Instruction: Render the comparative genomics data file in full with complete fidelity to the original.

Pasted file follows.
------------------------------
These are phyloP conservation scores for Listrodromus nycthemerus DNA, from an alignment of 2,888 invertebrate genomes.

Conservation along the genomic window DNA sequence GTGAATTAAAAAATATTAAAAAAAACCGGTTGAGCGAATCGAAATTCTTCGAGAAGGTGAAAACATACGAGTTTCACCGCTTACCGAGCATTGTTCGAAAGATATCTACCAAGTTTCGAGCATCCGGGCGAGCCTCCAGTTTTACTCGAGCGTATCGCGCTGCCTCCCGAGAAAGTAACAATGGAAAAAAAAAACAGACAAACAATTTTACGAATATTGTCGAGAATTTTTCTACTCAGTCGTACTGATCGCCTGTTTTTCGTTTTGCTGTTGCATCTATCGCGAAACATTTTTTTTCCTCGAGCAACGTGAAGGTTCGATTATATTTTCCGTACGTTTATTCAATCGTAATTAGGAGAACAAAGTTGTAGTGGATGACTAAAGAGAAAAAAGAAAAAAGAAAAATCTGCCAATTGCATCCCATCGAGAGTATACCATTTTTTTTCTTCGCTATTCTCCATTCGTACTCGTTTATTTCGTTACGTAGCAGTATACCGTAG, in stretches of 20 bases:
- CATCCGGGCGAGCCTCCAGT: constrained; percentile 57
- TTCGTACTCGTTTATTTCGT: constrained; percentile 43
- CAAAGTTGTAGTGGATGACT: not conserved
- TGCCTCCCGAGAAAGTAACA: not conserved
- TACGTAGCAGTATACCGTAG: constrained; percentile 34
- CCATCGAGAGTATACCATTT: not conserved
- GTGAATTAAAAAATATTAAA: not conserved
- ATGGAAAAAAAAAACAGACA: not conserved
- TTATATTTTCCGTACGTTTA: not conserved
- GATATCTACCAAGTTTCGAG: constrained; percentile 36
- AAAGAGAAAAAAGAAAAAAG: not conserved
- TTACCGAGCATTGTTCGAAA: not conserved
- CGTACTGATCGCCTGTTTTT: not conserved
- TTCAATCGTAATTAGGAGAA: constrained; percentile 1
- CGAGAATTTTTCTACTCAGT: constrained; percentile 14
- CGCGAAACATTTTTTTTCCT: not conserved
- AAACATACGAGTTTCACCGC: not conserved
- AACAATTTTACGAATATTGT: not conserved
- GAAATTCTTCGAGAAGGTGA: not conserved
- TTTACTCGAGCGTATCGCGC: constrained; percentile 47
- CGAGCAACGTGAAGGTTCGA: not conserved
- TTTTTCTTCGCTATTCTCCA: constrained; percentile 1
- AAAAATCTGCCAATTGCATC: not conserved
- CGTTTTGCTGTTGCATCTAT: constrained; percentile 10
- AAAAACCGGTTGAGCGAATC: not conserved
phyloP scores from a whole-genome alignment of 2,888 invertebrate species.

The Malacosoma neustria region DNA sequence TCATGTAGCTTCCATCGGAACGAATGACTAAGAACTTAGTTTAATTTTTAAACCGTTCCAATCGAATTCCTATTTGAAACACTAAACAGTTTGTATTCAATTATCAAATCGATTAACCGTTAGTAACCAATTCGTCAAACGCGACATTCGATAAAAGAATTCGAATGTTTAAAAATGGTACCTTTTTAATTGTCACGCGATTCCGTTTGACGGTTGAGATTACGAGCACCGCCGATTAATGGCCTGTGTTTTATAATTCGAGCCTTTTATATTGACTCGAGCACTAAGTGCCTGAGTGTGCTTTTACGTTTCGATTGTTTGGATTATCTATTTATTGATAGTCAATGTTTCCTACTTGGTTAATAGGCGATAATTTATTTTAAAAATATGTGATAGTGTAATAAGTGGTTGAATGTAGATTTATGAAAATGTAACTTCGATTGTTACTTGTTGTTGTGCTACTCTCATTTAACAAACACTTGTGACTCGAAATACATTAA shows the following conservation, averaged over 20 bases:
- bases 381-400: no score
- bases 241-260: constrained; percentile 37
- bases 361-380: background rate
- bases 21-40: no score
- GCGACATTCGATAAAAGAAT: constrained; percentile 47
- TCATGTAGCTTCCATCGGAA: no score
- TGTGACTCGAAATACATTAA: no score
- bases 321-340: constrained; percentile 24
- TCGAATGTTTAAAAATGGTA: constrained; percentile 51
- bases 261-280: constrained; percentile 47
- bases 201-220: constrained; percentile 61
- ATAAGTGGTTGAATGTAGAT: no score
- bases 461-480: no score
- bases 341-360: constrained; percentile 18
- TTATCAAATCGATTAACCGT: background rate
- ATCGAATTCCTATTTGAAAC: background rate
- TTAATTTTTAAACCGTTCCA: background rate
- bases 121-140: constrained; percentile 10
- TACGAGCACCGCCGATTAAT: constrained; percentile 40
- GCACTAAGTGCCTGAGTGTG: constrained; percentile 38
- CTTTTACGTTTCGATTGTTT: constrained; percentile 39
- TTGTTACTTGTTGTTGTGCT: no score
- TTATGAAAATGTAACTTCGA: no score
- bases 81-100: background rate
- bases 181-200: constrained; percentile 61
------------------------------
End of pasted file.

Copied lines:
These are phyloP conservation scores for Listrodromus nycthemerus DNA, from an alignment of 2,888 invertebrate genomes.

Conservation along the genomic window DNA sequence GTGAATTAAAAAATATTAAAAAAAACCGGTTGAGCGAATCGAAATTCTTCGAGAAGGTGAAAACATACGAGTTTCACCGCTTACCGAGCATTGTTCGAAAGATATCTACCAAGTTTCGAGCATCCGGGCGAGCCTCCAGTTTTACTCGAGCGTATCGCGCTGCCTCCCGAGAAAGTAACAATGGAAAAAAAAAACAGACAAACAATTTTACGAATATTGTCGAGAATTTTTCTACTCAGTCGTACTGATCGCCTGTTTTTCGTTTTGCTGTTGCATCTATCGCGAAACATTTTTTTTCCTCGAGCAACGTGAAGGTTCGATTATATTTTCCGTACGTTTATTCAATCGTAATTAGGAGAACAAAGTTGTAGTGGATGACTAAAGAGAAAAAAGAAAAAAGAAAAATCTGCCAATTGCATCCCATCGAGAGTATACCATTTTTTTTCTTCGCTATTCTCCATTCGTACTCGTTTATTTCGTTACGTAGCAGTATACCGTAG, in stretches of 20 bases:
- CATCCGGGCGAGCCTCCAGT: constrained; percentile 57
- TTCGTACTCGTTTATTTCGT: constrained; percentile 43
- CAAAGTTGTAGTGGATGACT: not conserved
- TGCCTCCCGAGAAAGTAACA: not conserved
- TACGTAGCAGTATACCGTAG: constrained; percentile 34
- CCATCGAGAGTATACCATTT: not conserved
- GTGAATTAAAAAATATTAAA: not conserved
- ATGGAAAAAAAAAACAGACA: not conserved
- TTATATTTTCCGTACGTTTA: not conserved
- GATATCTACCAAGTTTCGAG: constrained; percentile 36
- AAAGAGAAAAAAGAAAAAAG: not conserved
- TTACCGAGCATTGTTCGAAA: not conserved
- CGTACTGATCGCCTGTTTTT: not conserved
- TTCAATCGTAATTAGGAGAA: constrained; percentile 1
- CGAGAATTTTTCTACTCAGT: constrained; percentile 14
- CGCGAAACATTTTTTTTCCT: not conserved
- AAACATACGAGTTTCACCGC: not conserved
- AACAATTTTACGAATATTGT: not conserved
- GAAATTCTTCGAGAAGGTGA: not conserved
- TTTACTCGAGCGTATCGCGC: constrained; percentile 47
- CGAGCAACGTGAAGGTTCGA: not conserved
- TTTTTCTTCGCTATTCTCCA: constrained; percentile 1
- AAAAATCTGCCAATTGCATC: not conserved
- CGTTTTGCTGTTGCATCTAT: constrained; percentile 10
- AAAAACCGGTTGAGCGAATC: not conserved
phyloP scores from a whole-genome alignment of 2,888 invertebrate species.

The Malacosoma neustria region DNA sequence TCATGTAGCTTCCATCGGAACGAATGACTAAGAACTTAGTTTAATTTTTAAACCGTTCCAATCGAATTCCTATTTGAAACACTAAACAGTTTGTATTCAATTATCAAATCGATTAACCGTTAGTAACCAATTCGTCAAACGCGACATTCGATAAAAGAATTCGAATGTTTAAAAATGGTACCTTTTTAATTGTCACGCGATTCCGTTTGACGGTTGAGATTACGAGCACCGCCGATTAATGGCCTGTGTTTTATAATTCGAGCCTTTTATATTGACTCGAGCACTAAGTGCCTGAGTGTGCTTTTACGTTTCGATTGTTTGGATTATCTATTTATTGATAGTCAATGTTTCCTACTTGGTTAATAGGCGATAATTTATTTTAAAAATATGTGATAGTGTAATAAGTGGTTGAATGTAGATTTATGAAAATGTAACTTCGATTGTTACTTGTTGTTGTGCTACTCTCATTTAACAAACACTTGTGACTCGAAATACATTAA shows the following conservation, averaged over 20 bases:
- bases 381-400: no score
- bases 241-260: constrained; percentile 37
- bases 361-380: background rate
- bases 21-40: no score
- GCGACATTCGATAAAAGAAT: constrained; percentile 47
- TCATGTAGCTTCCATCGGAA: no score
- TGTGACTCGAAATACATTAA: no score
- bases 321-340: constrained; percentile 24
- TCGAATGTTTAAAAATGGTA: constrained; percentile 51
- bases 261-280: constrained; percentile 47
- bases 201-220: constrained; percentile 61
- ATAAGTGGTTGAATGTAGAT: no score
- bases 461-480: no score
- bases 341-360: constrained; percentile 18
- TTATCAAATCGATTAACCGT: background rate
- ATCGAATTCCTATTTGAAAC: background rate
- TTAATTTTTAAACCGTTCCA: background rate
- bases 121-140: constrained; percentile 10
- TACGAGCACCGCCGATTAAT: constrained; percentile 40
- GCACTAAGTGCCTGAGTGTG: constrained; percentile 38
- CTTTTACGTTTCGATTGTTT: constrained; percentile 39
- TTGTTACTTGTTGTTGTGCT: no score
- TTATGAAAATGTAACTTCGA: no score
- bases 81-100: background rate
- bases 181-200: constrained; percentile 61